GW: I started from an image that I wanted to write about – in this case just the image of someone being hit by lightning, which I found really fascinating. I think the image was first influenced by a show called Flowers where a character was struck by lightning, and this stayed in my mind until it gradually developed into its own story.
JF: It’s interesting you should say that, because the description in ‘Jelly-headed’ was described by judge, Testament, as “vivid”. What do you think makes writing vivid and how can other young writers emulate this?
GW: I think whenever you write something or read something, it has to play out in your head exactly like a film, and the vividness comes from the fact that every separate image is like the freeze frame of a film. It’s important that the reader is able to see the image just as clearly as you can, and the way to do that is to use specific, vivid images. I wouldn’t necessarily encourage young writers to simply replicate this method of writing though – I think it really depends on the writer and what they think works best for them.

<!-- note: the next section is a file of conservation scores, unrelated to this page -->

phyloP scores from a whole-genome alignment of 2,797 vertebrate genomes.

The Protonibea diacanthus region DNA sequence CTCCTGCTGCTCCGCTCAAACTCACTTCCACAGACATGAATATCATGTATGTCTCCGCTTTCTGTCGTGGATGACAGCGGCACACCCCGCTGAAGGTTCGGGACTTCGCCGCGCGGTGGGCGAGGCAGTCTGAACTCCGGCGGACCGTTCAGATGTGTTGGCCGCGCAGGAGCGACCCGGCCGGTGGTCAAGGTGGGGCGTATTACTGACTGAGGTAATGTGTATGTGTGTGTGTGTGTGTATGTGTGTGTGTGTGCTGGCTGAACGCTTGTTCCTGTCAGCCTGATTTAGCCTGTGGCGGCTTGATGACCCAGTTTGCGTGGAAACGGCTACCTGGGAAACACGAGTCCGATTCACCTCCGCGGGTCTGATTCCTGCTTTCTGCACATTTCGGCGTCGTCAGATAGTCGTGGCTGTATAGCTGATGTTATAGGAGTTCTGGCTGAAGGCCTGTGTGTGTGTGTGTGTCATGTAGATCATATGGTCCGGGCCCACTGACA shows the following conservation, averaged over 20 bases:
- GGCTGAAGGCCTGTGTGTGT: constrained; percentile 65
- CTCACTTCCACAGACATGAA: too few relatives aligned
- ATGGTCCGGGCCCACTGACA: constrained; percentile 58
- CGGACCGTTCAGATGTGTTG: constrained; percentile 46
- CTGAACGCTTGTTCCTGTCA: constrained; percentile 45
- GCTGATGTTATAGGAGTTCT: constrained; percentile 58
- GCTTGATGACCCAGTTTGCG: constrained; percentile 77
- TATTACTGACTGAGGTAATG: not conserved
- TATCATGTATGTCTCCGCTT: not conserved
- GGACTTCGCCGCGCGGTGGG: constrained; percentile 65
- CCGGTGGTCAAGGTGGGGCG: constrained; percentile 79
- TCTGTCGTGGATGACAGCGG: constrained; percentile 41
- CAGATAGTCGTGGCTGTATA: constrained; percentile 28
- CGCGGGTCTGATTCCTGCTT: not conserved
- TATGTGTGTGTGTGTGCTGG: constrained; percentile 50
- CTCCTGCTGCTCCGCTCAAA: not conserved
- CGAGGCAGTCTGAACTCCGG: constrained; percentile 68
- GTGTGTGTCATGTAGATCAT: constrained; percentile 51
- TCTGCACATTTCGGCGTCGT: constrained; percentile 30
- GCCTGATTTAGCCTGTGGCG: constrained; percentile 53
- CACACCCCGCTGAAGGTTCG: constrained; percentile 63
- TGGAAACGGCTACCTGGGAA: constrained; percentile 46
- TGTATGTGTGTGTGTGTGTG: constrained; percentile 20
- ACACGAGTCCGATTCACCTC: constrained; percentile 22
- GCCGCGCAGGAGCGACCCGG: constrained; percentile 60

JF: Good point! But often people, especially younger people, can feel scared to enter competitions, fearing that they aren’t good enough. What would be your advice to them?
GW: Just do it – there’s absolutely nothing to lose. If you win then you win, and if you don’t then you’ve gained experience and maybe a nice rejection letter to pin on your wall. Judging competitions like this is always so subjective, and depends entirely on what the judges personally like, which of course will change year to year as the judges change.